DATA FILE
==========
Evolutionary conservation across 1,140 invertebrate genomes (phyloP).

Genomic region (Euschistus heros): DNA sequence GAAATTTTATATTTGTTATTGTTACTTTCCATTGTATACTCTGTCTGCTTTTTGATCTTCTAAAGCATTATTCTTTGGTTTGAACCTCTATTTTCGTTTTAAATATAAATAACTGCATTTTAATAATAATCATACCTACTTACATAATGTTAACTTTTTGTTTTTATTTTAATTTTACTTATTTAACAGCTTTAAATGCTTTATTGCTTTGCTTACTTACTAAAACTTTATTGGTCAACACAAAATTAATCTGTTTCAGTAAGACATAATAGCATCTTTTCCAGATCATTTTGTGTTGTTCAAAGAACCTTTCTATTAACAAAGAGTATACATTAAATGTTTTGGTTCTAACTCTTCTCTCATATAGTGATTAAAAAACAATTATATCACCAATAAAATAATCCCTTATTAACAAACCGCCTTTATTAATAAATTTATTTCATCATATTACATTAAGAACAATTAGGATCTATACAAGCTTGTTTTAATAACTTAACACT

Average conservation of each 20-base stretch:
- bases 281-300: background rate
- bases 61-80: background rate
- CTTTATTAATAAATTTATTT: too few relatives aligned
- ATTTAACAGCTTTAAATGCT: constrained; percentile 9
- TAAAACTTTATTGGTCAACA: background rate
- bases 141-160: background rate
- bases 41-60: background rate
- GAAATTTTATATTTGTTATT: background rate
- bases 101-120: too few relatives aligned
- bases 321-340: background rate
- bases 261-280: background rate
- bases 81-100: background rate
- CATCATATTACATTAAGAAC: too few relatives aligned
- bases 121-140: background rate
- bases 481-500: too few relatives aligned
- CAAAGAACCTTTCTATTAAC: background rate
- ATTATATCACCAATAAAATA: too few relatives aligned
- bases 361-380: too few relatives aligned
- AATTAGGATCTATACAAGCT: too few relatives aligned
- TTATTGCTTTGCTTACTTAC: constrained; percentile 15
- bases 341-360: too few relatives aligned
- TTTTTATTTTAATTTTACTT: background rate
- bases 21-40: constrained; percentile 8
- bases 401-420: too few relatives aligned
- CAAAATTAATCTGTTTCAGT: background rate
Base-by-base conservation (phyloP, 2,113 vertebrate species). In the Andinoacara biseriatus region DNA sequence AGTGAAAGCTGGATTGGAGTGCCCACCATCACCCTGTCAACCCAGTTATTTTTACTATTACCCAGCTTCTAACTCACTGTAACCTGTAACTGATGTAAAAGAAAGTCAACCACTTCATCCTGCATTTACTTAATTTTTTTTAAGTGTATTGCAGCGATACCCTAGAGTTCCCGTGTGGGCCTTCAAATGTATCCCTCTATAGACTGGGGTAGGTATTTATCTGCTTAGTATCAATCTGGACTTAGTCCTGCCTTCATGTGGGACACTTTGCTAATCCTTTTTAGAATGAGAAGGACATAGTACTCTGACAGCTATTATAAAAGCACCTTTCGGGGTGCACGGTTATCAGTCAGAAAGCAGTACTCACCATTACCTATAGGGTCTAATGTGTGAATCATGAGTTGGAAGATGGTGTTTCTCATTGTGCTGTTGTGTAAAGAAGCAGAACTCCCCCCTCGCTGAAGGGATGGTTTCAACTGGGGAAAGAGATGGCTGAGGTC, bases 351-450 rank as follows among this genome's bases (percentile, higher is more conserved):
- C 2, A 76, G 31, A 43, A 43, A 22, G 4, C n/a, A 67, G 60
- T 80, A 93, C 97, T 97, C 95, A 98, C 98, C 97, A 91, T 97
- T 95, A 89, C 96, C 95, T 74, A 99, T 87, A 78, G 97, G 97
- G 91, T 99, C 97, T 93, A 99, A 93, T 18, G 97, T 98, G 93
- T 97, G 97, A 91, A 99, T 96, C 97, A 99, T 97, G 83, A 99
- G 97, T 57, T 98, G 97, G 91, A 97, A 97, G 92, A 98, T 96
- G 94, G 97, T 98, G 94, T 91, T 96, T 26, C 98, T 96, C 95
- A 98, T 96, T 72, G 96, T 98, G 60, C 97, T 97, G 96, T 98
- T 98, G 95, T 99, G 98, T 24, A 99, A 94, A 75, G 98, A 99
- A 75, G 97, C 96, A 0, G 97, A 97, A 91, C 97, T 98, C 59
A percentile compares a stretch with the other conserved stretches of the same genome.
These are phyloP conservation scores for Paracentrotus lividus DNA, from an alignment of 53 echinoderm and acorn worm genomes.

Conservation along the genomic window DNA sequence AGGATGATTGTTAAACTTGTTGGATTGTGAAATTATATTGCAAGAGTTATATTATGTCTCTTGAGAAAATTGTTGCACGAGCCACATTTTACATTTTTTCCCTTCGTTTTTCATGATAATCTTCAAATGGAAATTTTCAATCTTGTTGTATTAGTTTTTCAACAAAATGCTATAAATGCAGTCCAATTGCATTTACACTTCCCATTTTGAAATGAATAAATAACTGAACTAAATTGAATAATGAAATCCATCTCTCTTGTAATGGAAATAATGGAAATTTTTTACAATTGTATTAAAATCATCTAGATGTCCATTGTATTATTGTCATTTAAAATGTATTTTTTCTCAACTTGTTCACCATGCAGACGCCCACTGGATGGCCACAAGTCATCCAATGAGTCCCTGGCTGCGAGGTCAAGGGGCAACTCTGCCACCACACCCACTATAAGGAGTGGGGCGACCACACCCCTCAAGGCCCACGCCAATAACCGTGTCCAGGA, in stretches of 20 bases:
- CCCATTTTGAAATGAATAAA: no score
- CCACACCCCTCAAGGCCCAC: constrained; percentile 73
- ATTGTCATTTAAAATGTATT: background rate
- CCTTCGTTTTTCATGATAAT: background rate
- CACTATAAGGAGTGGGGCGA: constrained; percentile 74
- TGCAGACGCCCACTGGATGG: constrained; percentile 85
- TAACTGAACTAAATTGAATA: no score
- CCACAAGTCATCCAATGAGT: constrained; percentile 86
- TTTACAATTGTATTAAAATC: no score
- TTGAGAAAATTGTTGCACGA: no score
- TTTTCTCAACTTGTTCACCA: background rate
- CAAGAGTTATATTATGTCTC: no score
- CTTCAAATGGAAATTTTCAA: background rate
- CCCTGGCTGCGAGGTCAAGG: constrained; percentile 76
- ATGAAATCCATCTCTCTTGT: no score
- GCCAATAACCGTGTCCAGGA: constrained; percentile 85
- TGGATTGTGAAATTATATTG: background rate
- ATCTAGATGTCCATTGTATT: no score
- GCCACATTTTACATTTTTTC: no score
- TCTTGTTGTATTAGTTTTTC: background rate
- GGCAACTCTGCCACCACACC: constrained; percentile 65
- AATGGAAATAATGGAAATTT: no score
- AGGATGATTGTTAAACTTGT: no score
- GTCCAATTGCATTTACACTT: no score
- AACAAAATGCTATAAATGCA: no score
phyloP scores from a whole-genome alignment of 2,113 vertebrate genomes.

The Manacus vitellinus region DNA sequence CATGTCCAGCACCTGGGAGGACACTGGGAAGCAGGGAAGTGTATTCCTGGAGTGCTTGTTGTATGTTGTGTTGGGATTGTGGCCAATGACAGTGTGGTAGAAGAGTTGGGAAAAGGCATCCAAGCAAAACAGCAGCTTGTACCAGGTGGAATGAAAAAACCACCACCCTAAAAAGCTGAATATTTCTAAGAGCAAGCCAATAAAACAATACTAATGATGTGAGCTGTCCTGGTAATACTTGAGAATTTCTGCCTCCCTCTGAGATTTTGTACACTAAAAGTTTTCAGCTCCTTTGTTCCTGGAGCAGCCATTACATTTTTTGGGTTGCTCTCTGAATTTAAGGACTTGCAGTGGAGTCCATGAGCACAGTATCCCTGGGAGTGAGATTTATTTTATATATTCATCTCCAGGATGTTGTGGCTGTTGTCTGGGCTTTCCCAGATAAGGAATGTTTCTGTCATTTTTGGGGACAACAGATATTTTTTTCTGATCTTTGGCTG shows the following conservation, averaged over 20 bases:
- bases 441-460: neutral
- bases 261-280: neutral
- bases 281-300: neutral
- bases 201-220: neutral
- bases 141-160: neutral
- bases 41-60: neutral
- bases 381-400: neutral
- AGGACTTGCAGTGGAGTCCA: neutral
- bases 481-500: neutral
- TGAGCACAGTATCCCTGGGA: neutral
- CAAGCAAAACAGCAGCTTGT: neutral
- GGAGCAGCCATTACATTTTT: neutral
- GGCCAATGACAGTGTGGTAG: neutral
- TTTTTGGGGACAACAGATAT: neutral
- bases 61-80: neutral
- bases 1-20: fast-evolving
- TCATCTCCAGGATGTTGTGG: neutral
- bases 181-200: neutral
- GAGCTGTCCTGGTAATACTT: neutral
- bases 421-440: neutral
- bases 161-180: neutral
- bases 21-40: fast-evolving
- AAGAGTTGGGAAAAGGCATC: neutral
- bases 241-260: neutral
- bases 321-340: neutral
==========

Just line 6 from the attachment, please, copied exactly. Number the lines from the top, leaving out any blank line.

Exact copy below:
- CTTTATTAATAAATTTATTT: too few relatives aligned